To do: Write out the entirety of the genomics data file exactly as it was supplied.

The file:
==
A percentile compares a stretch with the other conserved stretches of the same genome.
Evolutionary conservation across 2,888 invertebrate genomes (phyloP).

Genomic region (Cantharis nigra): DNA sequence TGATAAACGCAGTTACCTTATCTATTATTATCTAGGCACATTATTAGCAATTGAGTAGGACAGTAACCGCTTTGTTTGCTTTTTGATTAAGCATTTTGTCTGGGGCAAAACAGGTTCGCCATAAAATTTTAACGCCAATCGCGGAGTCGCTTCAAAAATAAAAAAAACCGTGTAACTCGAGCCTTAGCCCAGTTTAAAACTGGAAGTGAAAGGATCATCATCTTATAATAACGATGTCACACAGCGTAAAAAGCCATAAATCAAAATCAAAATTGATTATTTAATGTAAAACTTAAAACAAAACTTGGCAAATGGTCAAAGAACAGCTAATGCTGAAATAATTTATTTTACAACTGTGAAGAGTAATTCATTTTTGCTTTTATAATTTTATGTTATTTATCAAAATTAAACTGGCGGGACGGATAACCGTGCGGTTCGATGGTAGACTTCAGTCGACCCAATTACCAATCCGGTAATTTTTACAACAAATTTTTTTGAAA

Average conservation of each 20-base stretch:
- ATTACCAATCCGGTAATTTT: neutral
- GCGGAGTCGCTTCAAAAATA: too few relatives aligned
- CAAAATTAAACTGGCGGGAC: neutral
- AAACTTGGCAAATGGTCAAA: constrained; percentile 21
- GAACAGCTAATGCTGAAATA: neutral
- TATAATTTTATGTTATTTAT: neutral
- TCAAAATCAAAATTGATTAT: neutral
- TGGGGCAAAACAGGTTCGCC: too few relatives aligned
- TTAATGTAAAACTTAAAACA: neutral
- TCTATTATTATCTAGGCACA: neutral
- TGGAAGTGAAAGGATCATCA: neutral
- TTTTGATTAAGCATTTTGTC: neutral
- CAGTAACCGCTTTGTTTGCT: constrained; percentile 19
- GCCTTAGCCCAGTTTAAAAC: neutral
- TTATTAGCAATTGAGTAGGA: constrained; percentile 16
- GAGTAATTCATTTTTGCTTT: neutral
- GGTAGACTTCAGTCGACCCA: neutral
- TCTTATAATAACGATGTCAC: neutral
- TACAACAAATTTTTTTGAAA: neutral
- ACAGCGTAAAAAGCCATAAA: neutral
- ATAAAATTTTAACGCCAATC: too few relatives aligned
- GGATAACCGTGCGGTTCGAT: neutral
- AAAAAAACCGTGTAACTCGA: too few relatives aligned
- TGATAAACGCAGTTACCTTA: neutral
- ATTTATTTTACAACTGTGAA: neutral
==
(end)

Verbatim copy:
A percentile compares a stretch with the other conserved stretches of the same genome.
Evolutionary conservation across 2,888 invertebrate genomes (phyloP).

Genomic region (Cantharis nigra): DNA sequence TGATAAACGCAGTTACCTTATCTATTATTATCTAGGCACATTATTAGCAATTGAGTAGGACAGTAACCGCTTTGTTTGCTTTTTGATTAAGCATTTTGTCTGGGGCAAAACAGGTTCGCCATAAAATTTTAACGCCAATCGCGGAGTCGCTTCAAAAATAAAAAAAACCGTGTAACTCGAGCCTTAGCCCAGTTTAAAACTGGAAGTGAAAGGATCATCATCTTATAATAACGATGTCACACAGCGTAAAAAGCCATAAATCAAAATCAAAATTGATTATTTAATGTAAAACTTAAAACAAAACTTGGCAAATGGTCAAAGAACAGCTAATGCTGAAATAATTTATTTTACAACTGTGAAGAGTAATTCATTTTTGCTTTTATAATTTTATGTTATTTATCAAAATTAAACTGGCGGGACGGATAACCGTGCGGTTCGATGGTAGACTTCAGTCGACCCAATTACCAATCCGGTAATTTTTACAACAAATTTTTTTGAAA

Average conservation of each 20-base stretch:
- ATTACCAATCCGGTAATTTT: neutral
- GCGGAGTCGCTTCAAAAATA: too few relatives aligned
- CAAAATTAAACTGGCGGGAC: neutral
- AAACTTGGCAAATGGTCAAA: constrained; percentile 21
- GAACAGCTAATGCTGAAATA: neutral
- TATAATTTTATGTTATTTAT: neutral
- TCAAAATCAAAATTGATTAT: neutral
- TGGGGCAAAACAGGTTCGCC: too few relatives aligned
- TTAATGTAAAACTTAAAACA: neutral
- TCTATTATTATCTAGGCACA: neutral
- TGGAAGTGAAAGGATCATCA: neutral
- TTTTGATTAAGCATTTTGTC: neutral
- CAGTAACCGCTTTGTTTGCT: constrained; percentile 19
- GCCTTAGCCCAGTTTAAAAC: neutral
- TTATTAGCAATTGAGTAGGA: constrained; percentile 16
- GAGTAATTCATTTTTGCTTT: neutral
- GGTAGACTTCAGTCGACCCA: neutral
- TCTTATAATAACGATGTCAC: neutral
- TACAACAAATTTTTTTGAAA: neutral
- ACAGCGTAAAAAGCCATAAA: neutral
- ATAAAATTTTAACGCCAATC: too few relatives aligned
- GGATAACCGTGCGGTTCGAT: neutral
- AAAAAAACCGTGTAACTCGA: too few relatives aligned
- TGATAAACGCAGTTACCTTA: neutral
- ATTTATTTTACAACTGTGAA: neutral